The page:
Nebraskans this week expressed opinions regarding the latest route proposal through the state from TransCanada, the company planning the pipeline.
Nebraska regulators last month published a draft evaluation report for the pipeline, saying a route proposed by TransCanada avoids the ecologically sensitive Sand Hills.
A State Department official was quoted by the Omaha (Neb.) World-Herald as saying a federal environmental impact statement on the route was expected "in the near future."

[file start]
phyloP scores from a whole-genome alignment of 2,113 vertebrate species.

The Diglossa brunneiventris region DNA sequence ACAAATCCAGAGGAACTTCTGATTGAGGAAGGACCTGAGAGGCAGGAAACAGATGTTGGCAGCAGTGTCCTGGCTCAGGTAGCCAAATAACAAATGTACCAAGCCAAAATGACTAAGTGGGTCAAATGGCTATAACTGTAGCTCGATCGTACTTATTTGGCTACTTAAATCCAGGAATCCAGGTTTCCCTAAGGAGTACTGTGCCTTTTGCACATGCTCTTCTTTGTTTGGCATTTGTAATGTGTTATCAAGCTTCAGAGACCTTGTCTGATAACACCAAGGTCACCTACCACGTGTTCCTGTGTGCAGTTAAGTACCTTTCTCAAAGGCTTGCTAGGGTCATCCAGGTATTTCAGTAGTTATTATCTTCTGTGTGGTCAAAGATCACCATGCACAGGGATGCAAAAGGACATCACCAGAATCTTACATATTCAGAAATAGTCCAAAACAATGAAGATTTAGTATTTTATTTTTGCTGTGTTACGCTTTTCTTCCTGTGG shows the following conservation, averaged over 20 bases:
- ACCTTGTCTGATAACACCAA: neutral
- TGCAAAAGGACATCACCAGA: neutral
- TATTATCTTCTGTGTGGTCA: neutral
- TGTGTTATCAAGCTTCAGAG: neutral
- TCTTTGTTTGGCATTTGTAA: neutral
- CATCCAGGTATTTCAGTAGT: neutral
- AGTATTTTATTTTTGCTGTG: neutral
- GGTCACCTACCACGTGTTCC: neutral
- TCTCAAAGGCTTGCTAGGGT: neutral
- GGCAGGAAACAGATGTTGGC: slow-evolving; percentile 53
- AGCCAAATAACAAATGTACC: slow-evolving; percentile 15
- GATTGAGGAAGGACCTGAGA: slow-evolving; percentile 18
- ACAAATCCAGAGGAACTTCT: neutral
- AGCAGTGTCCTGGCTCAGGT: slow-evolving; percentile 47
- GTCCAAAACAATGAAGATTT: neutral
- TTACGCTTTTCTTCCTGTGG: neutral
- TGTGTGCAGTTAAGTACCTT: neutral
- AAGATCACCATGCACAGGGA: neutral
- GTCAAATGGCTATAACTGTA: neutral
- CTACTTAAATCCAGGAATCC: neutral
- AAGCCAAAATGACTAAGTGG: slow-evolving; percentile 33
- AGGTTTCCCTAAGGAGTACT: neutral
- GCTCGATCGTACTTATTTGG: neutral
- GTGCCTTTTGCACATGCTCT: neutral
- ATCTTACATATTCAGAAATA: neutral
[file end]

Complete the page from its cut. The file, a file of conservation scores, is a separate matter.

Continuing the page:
Nebraska Gov. Dave Heineman has authority over pipeline decisions in his state. The State Department makes the final decision, however, because the pipeline would cross the U.S. border with Canada.
Jane Kleeb, executive director of project opponent Bold Nebraska, said the new route is "no better" than TransCanada's previous proposals.
"TransCanada is still risking our aquifer and still risking the fragile sandy soils of our state," she said in a statement.
Supporters of the project say it would support U.S. energy security and the economy. Opponents have expressed concern over a series of pipeline spills and the environmental consequences of exploiting tar sands oil, the type of crude designated from Keystone XL.
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